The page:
Posts Tagged ‘coffee shops’

Coffee House at 62 Haydon Place

July 14, 2017

I had popped in Food for Thought, where I was recommended a new coffee shop further down the street. After a wasted journey to Oxfam Bookshop to see if they had any coffee books, they had not, I decided to check it out.

From North Street head off down the street passed Food for Thought, keep on going, past Waitrose, and there on the corner, opposite Waitrose car park, 62 Haydon Place.

Nicely laid out.  Outside seating.

Coffee is Square Mile. Also guest coffee.  During my visit two guest coffees from Glen Lyon Coffee Roasters, a blend and an Ethiopian coffee.

They tell me they wish to have guest coffees.

I suggest try Karuna Coffee.  Also Ethiopian Coffee Roasters.

I mention Caravan, which I had found in The Deli at 80 last week in Finsbury Park. I am told a very good coffee, which confirms my thoughts. If a competent barista, then would be very good.

I am offered the guest coffee., the Ethiopian single origin.  I find a little over roasted, and at the same time, a little weak. Maybe it was only one shot.  I would have preferred the Square Mile.  Ethiopian coffee from Ethiopian Coffee Roasters is better.

Whilst there, I notice a constant flow of people, more than I ever see at Surrey Hills Coffee, which when I pass by is always empty. 62 Haydon Place is out of the way, apart from opposite Waitrose, therefore must be spreading by word-of-mouth, which is how I learnt, as I would never have known of otherwise, which is good news.

They close at five. I suggested six, maybe even seven, for the summer.

The big problem with Guildford, the little coffee shops close at five which is far too early. They stand at the door turning customers away, which is bizarre.  Why does anyone turn away business? But I accept, long hours if open at eight in the morning to catch the morning trade. Winter is different close at five.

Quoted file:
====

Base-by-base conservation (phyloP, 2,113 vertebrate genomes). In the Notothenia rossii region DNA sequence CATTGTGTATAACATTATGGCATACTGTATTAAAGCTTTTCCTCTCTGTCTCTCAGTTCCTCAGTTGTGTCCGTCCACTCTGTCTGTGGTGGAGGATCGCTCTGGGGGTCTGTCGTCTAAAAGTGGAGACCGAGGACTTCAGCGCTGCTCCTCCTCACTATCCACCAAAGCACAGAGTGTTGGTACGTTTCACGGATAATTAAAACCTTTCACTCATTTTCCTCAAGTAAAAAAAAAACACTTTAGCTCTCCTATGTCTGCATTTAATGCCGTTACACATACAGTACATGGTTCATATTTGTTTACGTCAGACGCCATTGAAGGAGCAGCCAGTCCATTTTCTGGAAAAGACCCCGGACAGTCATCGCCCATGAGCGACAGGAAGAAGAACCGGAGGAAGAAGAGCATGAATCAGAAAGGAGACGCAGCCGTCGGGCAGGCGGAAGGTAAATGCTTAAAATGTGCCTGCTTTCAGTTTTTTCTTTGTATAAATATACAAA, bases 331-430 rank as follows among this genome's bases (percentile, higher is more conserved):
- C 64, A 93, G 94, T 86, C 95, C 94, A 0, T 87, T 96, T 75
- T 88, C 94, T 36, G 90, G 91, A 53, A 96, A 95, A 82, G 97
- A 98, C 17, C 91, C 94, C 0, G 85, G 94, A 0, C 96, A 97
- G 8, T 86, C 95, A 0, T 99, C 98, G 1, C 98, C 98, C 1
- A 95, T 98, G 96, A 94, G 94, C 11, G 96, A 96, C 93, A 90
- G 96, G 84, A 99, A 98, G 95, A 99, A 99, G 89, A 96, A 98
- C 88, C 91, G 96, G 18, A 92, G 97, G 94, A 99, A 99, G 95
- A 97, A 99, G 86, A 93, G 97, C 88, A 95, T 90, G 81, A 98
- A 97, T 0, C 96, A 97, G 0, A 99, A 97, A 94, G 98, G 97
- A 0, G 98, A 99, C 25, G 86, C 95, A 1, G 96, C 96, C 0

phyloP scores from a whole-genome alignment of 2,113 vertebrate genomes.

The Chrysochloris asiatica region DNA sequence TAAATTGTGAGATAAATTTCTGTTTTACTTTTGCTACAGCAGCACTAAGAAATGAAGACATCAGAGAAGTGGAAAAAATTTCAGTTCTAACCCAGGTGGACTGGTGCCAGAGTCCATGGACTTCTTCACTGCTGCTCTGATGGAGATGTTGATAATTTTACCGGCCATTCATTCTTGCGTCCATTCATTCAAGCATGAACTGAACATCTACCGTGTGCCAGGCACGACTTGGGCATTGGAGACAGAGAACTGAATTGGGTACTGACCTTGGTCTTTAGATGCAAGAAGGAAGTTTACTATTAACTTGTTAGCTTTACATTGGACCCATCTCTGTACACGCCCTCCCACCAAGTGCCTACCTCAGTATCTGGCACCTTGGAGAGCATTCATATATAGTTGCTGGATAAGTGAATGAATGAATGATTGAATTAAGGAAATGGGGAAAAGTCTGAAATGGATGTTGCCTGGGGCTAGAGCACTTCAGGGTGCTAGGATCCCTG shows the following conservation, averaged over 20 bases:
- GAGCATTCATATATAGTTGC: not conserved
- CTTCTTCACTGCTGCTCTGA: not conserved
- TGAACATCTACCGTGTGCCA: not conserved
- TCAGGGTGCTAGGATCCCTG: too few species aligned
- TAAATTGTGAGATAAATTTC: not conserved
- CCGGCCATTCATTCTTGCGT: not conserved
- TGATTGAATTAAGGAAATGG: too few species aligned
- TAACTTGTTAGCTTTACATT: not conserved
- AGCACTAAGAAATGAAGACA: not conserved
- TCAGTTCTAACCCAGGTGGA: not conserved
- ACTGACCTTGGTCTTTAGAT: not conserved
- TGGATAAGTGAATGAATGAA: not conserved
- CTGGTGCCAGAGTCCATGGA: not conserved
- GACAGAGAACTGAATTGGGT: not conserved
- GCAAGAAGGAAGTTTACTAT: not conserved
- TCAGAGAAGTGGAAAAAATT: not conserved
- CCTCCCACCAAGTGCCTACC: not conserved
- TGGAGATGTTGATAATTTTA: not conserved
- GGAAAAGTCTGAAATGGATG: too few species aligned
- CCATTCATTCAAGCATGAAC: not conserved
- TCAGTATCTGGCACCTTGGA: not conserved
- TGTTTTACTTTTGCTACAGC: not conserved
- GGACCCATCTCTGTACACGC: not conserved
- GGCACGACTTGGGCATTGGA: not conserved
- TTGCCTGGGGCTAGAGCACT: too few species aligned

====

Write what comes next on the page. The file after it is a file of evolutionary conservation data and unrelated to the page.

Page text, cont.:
There are too many coffee shops opening that know nothing about coffee. Esquires Coffee is a good example. If wish for rubbish undrinkable coffee, we have Costa, Caffe Nero and tax-dodging Starbucks. It is therefore always good to find a coffee shop opening where they are passionate about coffee.

Definitely a coffee shop to visit in Guildford.

Now have four places for coffee, FCB coffee kiosk on Guildford Station, Harris + Hoole in North Street and Dylan’s ice cream at The Village.

I am calling 62 Haydon Place. I had to go back and ask, what is this coffee shop called? It is actually called Canopy, but I think 62 Haydon Place is a far better name, and as it is writ above the shop in gold lettering, I think that is what they should call it.

If 62 Haydon Place are regularly changing the guest coffee, meanwhile Food For Thought who recommended the coffee shop are looking for recommendations of quality coffee to stock, why not an informal arrangement whereby Food For Thought stock the guest coffee, direct to the Coffee House to taste, and vice a versa the Coffee House direct to Food for Thought to buy the beans.

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Cappuccino in The Angel Coffee House

January 12, 2017
The Angel Coffee House

The Angel Coffee House

I wanted to have a cappuccino in Stokes on High Bridge or Coffee Aroma, but no, I would keep to my resolve, try a few of the indie coffee shops in Lincoln, even if it meant missing out on an excellent cappuccino and being forced to try something dire. But you never know, I may be in for a pleasant surprise.

Today was the turn of The Angel Coffee House in the centre of town.

From the outside it looks like a Victorian chapel, replete with gargoyles.

Actually it is the old church hall of St Swithin’s opposite. The grassy park with headstones acting as paving slabs the former graveyard.

I had looked in a few years ago, but never stopped for a coffee.

The promise of the exterior, is not met by the interior. Very shabby, the same photos on the walls. The chairs were a disgrace, shabby, threadbare and filthy. The cushions even worse.

Occasional events. One, I may have got the name wrong, 15 minute fiction, where aspiring writers could share ideas. But why charge an entrance fee?

Bookstop Cafe, would be an excellent location for these events, an undercroft of a Norman House, as they already support local writers.

It was very noisy.  Not a pleasant environment within which to relax and enjoy a coffee.

I ordered a cappuccino.